--The lack of mutual confidence between Israel and the Arab countries is so deep that supplementary major power guarantees could add an element of assurance. Such guarantees, coupled in time with a reduction of the armed strength of both sides, can give the agreement permanence.

--No lasting settlement can be achieved in the Middle East without addressing the legitimate aspirations of the Palestinian people. For over two decades they have been the victims of conditions that command sympathy. Peace requires fruitful lives for them and their children, and a just settlement of their claims.

The immediate task is to help the belligerents construct an agreement that will achieve a workable balance between the security and recognition that Israel seeks and a just resolution, which the Arab states seek, of the territorial and Palestinian issues. Only in such a balance can peace be found.


For over a century the Middle East has been an area of great concern to the major powers. To NATO and Europe its independence is vital, militarily and economically. Similarly the Soviet Union has important interests which we recognize.

Despite the depth of these interests-perhaps to some extent because of them-the major powers have not established a pattern of relationships with the Middle East which accommodates the interests of all. The concern caused by that fact is magnified by the instability and volatility of the region.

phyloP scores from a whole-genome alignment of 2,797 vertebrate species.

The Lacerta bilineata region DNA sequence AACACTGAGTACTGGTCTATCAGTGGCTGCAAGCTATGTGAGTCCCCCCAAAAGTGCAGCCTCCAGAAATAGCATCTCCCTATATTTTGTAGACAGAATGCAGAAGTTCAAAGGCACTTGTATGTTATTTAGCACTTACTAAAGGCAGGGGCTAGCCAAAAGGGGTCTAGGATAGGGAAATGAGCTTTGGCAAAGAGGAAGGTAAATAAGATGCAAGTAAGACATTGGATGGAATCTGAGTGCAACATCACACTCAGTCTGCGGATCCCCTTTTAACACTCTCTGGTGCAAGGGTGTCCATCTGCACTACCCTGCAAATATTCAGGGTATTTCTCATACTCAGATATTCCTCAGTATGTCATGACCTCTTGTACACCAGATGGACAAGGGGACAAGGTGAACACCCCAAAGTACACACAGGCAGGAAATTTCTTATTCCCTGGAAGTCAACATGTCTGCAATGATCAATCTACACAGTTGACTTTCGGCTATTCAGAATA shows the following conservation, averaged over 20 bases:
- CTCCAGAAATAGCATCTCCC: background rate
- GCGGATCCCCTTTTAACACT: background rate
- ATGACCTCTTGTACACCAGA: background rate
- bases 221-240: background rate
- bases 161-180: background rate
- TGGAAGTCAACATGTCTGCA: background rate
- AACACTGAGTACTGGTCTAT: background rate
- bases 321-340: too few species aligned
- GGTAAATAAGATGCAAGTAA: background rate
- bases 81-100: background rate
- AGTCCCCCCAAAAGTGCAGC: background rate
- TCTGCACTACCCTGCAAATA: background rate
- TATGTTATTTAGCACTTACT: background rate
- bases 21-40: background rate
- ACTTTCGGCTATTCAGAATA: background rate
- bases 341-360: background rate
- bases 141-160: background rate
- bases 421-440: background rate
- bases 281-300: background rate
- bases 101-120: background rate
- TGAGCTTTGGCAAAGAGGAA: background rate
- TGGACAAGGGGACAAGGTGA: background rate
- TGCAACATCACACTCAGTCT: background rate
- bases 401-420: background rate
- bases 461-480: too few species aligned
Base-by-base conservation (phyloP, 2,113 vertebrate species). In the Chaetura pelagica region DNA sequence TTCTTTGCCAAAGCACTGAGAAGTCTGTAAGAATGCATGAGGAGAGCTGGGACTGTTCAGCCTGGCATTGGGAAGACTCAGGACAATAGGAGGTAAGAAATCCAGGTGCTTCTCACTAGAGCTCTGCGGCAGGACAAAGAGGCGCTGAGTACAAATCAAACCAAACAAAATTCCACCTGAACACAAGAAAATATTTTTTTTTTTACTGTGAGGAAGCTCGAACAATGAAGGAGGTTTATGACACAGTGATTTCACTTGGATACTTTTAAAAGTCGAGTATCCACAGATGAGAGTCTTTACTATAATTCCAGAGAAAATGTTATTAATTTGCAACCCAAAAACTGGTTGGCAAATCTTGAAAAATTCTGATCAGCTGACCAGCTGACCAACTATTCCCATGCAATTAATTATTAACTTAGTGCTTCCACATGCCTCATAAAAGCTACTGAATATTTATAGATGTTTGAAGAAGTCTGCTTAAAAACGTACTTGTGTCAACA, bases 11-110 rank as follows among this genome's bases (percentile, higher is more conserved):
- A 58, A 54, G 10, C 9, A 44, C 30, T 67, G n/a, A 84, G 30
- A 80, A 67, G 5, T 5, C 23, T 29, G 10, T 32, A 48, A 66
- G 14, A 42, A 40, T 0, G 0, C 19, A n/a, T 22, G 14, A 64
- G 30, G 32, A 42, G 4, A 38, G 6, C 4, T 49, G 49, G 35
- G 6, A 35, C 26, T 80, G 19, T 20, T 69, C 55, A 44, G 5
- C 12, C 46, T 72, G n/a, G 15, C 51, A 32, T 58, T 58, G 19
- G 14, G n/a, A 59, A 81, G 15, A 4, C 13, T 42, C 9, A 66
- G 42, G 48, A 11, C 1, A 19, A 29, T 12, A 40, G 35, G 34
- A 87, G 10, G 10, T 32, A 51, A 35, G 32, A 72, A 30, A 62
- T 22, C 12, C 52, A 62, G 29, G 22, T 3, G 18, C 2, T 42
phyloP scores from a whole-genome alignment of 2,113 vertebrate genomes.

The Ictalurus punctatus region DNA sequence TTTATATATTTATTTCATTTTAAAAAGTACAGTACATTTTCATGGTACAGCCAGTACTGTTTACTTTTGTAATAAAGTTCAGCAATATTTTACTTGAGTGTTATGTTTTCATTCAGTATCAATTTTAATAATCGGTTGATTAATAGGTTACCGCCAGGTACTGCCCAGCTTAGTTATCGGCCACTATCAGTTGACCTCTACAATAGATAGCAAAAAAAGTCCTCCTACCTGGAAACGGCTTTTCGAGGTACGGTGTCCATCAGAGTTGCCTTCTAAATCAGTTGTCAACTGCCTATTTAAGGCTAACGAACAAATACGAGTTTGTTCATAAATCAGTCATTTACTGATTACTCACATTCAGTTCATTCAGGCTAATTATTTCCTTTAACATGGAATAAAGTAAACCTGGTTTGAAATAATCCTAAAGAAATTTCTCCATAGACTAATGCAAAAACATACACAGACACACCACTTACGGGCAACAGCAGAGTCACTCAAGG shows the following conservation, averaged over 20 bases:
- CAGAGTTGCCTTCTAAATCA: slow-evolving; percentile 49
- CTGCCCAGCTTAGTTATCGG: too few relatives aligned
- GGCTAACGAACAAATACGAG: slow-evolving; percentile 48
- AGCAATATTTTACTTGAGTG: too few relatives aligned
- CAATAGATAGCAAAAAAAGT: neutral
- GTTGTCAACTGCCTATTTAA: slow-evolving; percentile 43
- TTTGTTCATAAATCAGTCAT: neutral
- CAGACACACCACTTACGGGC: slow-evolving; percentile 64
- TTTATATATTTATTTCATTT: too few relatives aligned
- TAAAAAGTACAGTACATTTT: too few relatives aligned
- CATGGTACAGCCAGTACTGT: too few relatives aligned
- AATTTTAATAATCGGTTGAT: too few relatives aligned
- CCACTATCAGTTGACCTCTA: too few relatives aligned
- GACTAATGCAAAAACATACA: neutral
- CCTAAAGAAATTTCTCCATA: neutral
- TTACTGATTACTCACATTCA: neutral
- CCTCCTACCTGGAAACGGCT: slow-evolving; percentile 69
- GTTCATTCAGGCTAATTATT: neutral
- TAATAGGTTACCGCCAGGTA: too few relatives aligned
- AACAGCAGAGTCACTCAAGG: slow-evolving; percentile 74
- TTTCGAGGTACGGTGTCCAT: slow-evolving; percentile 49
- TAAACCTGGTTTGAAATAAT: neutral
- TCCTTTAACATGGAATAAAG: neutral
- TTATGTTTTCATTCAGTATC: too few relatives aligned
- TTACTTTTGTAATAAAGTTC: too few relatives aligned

Any effort by any major power to secure a dominant position could exacerbate local disputes, affect Europe's security, and increase the danger to world peace. We seek no such position; we cannot allow others to establish one.

We believe that the stability of the Middle East requires establishing a balance in the activities of the various outside powers involved there. Each must be free to pursue its own legitimate interests, but within the limits imposed by respect for the legitimate interests of others and the sovereignty of the nations of the area.

On this basis, the United States sought in 1969 and 1970 to enter into discussions with the Soviet Union on the Middle East question which would have global significance for us and them, and would also contribute to making constructive peace negotiations between the Arabs and Israelis possible.

We repeatedly made clear to the Soviet leaders our desire to limit the arms race in the Middle East on a reciprocal basis:

--On February 4, 1970, I proposed to Chairman Kosygin that the United States and the Soviet Union discuss the question of limiting the arms which our two countries provide to the Middle East. The Soviets rejected this proposal as they had done similar proposals in the past.

--On March 23, Secretary Rogers announced that we would hold in abeyance a decision on Israel's request for additional aircraft, pointing out that: "Restraint will be required on the part of other major suppliers to the Middle East. No nation can pursue a policy of seeking unilateral advantage in the area if peace is to be achieved."

The Soviet Union responded by stepping up the shipment of air-defense missiles and aircraft, manned by Soviet combat crews to Egypt--the first time that Soviet combat crews have been moved to a nation outside the Communist orbit.

While indicating that the U.S. preferred restraint in the shipment of arms, I have also repeatedly stated that the military balance between the Arab states and Israel must be maintained: